It seems like everyone is passionate about their favorite children’s book, but when you grow up in a bilingual home, with competing cultural, family, food and other traditions, the choice of which tome to get for junior, or Yuni, can come to seem deeply frightening.
Fox News Latino canvassed a dozen Latinos – writers, literature professors, literacy advocates and just plain gente – and asked them for their recommendations, without respect to language or age appropriateness. These are a few books that came up time and again.
Platero y Yo, by Juan Ramón Jiménez. This simple-seeming tale of a man and his aging donkey in a remote Spanish village was written way back in 1917 by the Noble Prize-winning poet from Andalucia. The book has gone through a myriad of editions and can be found in either English or Spanish. The original has a lot of text, but it’s available in more picture-book edited formats as well., etc. Kate Tromble, director of legislative affairs at the D.C.-based advocacy group, The Education Trust, said of the original, “The language is beautiful, the story is moving and it talks about life in a way that children can understand.” Recommended age: 7 and older. Platero dies in the book, which may upset young kids.
The House on Mango Street, by Sandra Cisneros. A series of poetic vignettes circling around a girl in Chicago named Esperanza Cordero. It was originally published in 1984, but has since been translated into many languages and incorporated into the curriculum at many schools. Cisneros drew on her experiences as a teacher in Chicago to craft a moving, sometimes horrifying portrait of what it’s like growing up Latina in the inner city. Even the picture book version of a segment of the book, “Hairs/Pelitos,” gets kudos from people. Recommended age: 12 and older. There are intimations of physical and sexual abuse that make it inappropriate for young kids. Despite the topics, the language is elliptical not graphic.
“ABC de Puerto Rico,” by Isabel Freire de Matos and Rubén del Rosario, illustrated by Antonio Martorell. Beautiful woodcuts are the highlight of this abecedario originally published in the late 1960s that highlights Puerto Rican flora and culture. Lena Burgos-Lafuente, assistant professor at the Hispanic Languages and Literature department at Stony Brook University, said, “It’s a beautiful ABC. It was censored back in the 70s, and it’s now a local classic.”
Recommended age: 3 and older.
“La Casita,” by David Unger. An illustrated book that tells the story of how, as a child, the author and his family are forced to sleep together under a table in the family restaurant in Guatemala City because of the country’s civil war. The family is forced to split up as they flee the country and wind up in Florida, where the young protagonist starts acclimating himself to new food, language, weather. The text was originally part of a collection of stories (“Ni Chicha, Ni Limonada”), it’s in print only in Spanish.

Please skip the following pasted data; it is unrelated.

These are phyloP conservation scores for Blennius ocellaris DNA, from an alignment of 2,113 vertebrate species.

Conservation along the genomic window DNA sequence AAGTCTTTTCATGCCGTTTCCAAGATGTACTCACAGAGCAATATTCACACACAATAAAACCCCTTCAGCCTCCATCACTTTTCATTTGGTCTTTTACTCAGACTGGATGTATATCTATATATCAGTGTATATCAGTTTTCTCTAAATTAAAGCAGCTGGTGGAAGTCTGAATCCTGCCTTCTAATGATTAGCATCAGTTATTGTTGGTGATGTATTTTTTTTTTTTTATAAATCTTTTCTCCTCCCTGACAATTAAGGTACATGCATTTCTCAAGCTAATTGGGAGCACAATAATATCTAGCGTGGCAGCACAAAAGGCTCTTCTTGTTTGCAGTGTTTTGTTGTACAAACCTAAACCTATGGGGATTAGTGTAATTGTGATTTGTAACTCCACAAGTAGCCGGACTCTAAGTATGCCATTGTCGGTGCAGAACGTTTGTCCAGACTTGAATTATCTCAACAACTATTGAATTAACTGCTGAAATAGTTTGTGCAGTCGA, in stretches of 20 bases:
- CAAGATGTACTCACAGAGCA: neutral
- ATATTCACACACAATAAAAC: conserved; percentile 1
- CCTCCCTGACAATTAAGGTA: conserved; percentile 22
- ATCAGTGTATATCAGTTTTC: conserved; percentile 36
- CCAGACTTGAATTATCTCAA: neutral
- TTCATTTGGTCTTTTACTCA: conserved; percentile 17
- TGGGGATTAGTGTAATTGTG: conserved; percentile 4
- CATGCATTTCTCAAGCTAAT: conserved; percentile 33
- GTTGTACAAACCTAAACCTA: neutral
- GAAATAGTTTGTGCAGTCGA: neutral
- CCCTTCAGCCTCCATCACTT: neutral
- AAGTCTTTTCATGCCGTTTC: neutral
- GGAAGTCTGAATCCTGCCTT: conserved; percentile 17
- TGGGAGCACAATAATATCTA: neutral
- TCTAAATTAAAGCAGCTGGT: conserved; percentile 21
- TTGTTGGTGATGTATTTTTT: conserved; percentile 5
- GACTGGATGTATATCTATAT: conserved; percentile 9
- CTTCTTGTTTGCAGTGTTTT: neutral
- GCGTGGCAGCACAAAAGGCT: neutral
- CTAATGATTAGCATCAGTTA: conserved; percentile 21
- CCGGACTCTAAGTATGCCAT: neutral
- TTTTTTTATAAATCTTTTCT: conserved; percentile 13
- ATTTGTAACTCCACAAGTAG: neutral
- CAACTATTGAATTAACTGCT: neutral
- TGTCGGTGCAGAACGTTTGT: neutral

Recommended age: 7 and older.
“Too Many Tamales,” by Gary Soto, illustrated by Ed Martinez. This 1993 book describes Christmas at the home of a young girl named María. Her mom slips off her diamond ring while mixing up the masa for tamales, María puts it on, and before anyone knows what’s happened, the ring has disappeared. The only way to retrieve it: Eat every last tamal. One of the very few depictions of an illustrated book of middle-class Mexican-American life.
Recommended age: 5 and older.
The Christmas Tree/El Arbol de Navidad, by Alma Flor Ada, illustrated by Terry Ybáñez. A bilingual 1997 book about a family trimming a Christmas tree. Family members take turns adding decorations to the tree and lines to the expanding refrain cataloguing the tree. Josephine Garza, the executive director of the National Latino Children’s Institute, said that the book blends “memories of childhood celebrations and the desire to keep those traditions for your children to enjoy. It really creates a beautiful understanding of how important it is to keep culture alive.”
Recommended age: 6 and older.
How Tía Lola Came to Stay, by Julia Alvarez. The first in a series of young reader books by the renowned Dominican writer (How the Garcia Girls Lost Their Accents). Miguel and his little sister, Juanita, have been moved to the wilds of Vermont. Struggling to assimilate, they are shocked when their effusive, loving, colorful aunt comes into their lives for good.
Recommended age: 8 and older.
There are a couple of others worth mentioning which sound great.
First, Tamalitos: A Cooking Poem, by Jorge Argueta. The Salvadoran-born author interweaves the history of Mexico into an extended cooking lesson. Also, Niño Wrestles the World, by Yuyi Morales. An illustrated book about a child Lucha Libre-style superhero who takes on mythological Latin American figures like La Llorona.